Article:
Waits wrote the songs which would be included on Swordfishtrombones during a two-week trip to Ireland. He recorded the album at Sunset Sound studios and produced the album himself; Brennan often attended the sessions and gave him advice. Swordfishtrombones abandoned the jazz sound characteristic of his earlier work; it was for instance his first album not to feature a saxophone. When the album was finished, he took it to Asylum, but they declined to release it. Waits wanted to leave the label; in his view, "They liked dropping my name in terms of me being a 'prestige' artist, but when it came down to it they didn't invest a whole lot in me in terms of faith". Chris Blackwell of Island Records learned of Waits' dissatisfaction and approached him, offering to release Swordfishtrombones; Island had a reputation for signing more experimental acts, such as King Crimson, Roxy Music, and Sparks. Waits did not tour to promote the album, partly because Brennan was pregnant. Although not enthusiastic regarding the new trend for music videos, he appeared in one for the song "In the Neighbourhood", co-directed by Haskell Wexler and Michael A. Russ. Russ also designed the Swordfishtrombones album cover, featuring an image of Waits with Lee Kolima, a circus strongman, and Angelo Rossito, a dwarf.

Waits began work on his next album, Rain Dogs, before recording it over the course of two and a half months at the RCA Studios in mid 1985. Keith Richards played on some of the tracks; he later acknowledged Waits' encouragement of his first solo album, Talk is Cheap. One of the tracks on the album, "Downtown Train", was subsequently covered by Rod Stewart, when it reached the top five in 1990. In 1985, Rolling Stone magazine named Waits its "Songwriter of the Year". In September, his son Casey was born. Waits assembled a band and went on tour, kicking it off in Scotland in October before proceeding around Europe and then the US. He changed the setlist for each performance; most of the songs chosen were from his two Island albums.

In autumn 1986, he took a small part in Candy Mountain, a film by Robert Frank and Rudy Wurlitzer, as millionaire golf enthusiast Al Silk. He then starred in Hector Babenco's Ironweed, as Rudy the Kraut, a more substantial role, where he starred alongside Jack Nicholson and Meryl Streep. Hoskyns noted that Babenco's film put Waits "on the mainstream Hollywood map as a character actor". In autumn 1987, Waits and his family left New York and returned to Los Angeles, setting on Union Avenue. In summer 1988, he appeared as a hitman in Robert Dornhelm's film Cold Feet, filmed in Gallatin National Forest. Waits hated when musicians allowed companies to use their songs in advertising; he said that "artists who take money for ads poison and pervert their songs". In November 1988 he brought a lawsuit against Frito-Lay for using an actor imitating his voice to advertise their Salsa Rio Doritos; it came to court in April 1990 and in 1992 Waits won. He received a $2.6 million settlement, a larger sum than he had earned from all of his earlier albums. n 1989, Waits appeared in his final theatrical stage role to date, appearing as Curly in Thomas Babe's Demon Wine, alongside Bill Pullman, Philip Baker Hall, Carol Kane, and Bud Cort. The play opened at the Los Angeles Theater Center in February 1989 to mixed reviews, although Waits' performance was singled out by a number of critics, including John C. Mahoney, who described it as "mesmerizing.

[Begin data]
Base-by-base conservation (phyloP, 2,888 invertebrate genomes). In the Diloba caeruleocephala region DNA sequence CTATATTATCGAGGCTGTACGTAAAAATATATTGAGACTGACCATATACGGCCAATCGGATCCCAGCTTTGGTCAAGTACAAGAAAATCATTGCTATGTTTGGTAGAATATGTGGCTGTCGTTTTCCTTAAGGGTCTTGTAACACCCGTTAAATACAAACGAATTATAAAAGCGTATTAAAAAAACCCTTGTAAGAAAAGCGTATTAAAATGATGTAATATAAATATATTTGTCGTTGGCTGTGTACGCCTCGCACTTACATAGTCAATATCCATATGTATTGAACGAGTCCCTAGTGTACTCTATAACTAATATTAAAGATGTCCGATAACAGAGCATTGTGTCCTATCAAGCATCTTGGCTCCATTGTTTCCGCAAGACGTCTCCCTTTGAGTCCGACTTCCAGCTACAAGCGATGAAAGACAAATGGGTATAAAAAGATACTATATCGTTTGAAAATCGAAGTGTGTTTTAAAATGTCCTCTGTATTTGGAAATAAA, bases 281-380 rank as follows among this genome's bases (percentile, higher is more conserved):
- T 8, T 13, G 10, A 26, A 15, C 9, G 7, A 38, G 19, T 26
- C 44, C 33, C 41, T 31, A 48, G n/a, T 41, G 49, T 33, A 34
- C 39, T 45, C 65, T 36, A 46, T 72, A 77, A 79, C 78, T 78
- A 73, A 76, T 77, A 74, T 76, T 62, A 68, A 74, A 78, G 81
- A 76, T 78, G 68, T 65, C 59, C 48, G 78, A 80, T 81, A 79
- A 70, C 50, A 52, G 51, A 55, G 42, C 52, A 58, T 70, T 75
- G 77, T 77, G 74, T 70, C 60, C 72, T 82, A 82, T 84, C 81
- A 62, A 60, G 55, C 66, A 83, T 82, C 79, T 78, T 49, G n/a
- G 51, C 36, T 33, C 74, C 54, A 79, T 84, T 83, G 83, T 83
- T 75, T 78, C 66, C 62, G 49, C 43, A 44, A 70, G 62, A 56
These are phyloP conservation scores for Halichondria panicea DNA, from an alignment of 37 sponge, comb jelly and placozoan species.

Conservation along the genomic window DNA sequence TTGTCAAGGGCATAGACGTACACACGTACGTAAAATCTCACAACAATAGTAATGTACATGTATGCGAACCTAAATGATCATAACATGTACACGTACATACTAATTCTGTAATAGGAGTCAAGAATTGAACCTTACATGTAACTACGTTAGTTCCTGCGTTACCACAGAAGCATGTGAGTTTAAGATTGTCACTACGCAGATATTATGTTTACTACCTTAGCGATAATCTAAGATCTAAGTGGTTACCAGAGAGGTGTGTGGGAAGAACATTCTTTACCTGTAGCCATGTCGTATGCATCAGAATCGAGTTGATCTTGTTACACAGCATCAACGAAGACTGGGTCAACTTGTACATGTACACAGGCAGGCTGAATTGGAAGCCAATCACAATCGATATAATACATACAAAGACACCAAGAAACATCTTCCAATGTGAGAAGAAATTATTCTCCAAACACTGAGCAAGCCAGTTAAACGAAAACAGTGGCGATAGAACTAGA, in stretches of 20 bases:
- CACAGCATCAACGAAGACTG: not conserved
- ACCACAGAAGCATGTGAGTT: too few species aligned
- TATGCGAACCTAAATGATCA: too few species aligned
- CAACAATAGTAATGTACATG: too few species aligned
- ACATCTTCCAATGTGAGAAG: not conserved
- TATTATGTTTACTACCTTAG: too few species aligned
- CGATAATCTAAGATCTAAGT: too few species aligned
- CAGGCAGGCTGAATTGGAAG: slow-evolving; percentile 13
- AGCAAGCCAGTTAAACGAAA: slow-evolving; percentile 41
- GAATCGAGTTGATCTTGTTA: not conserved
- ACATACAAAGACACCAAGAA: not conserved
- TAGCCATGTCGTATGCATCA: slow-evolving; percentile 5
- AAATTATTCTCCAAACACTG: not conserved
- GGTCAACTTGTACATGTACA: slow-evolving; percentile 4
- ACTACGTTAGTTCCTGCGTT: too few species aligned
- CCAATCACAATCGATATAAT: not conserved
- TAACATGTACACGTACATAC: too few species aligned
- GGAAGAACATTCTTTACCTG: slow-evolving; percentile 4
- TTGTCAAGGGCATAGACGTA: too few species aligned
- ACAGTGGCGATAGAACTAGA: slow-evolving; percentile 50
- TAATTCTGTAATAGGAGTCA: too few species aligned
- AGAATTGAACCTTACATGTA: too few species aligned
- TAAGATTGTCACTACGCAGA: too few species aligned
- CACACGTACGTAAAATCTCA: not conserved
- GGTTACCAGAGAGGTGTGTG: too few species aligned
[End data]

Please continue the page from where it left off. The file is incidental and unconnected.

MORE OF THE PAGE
"“There ain't no devil, there's just god when he's drunk”

Hoskyns referred to him as being "as important an American artist as anyone the twentieth century has produced", while Humphries described him as "one of America's finest post-Dylan singer-songwriters".Humphries noted that at the time of his emergence to public fame, Waits represented "a unique voice on the late Seventies pop radar". He thought that Waits was, along with the painter Edward Hopper, "one of the two great depicters of American isolation". Among the celebrities who have described themselves as Waits fans are Johnny Depp, John Oliver, and Jerry Hall. Musicians who noted their admiration for Waits' work included Joe Strummer.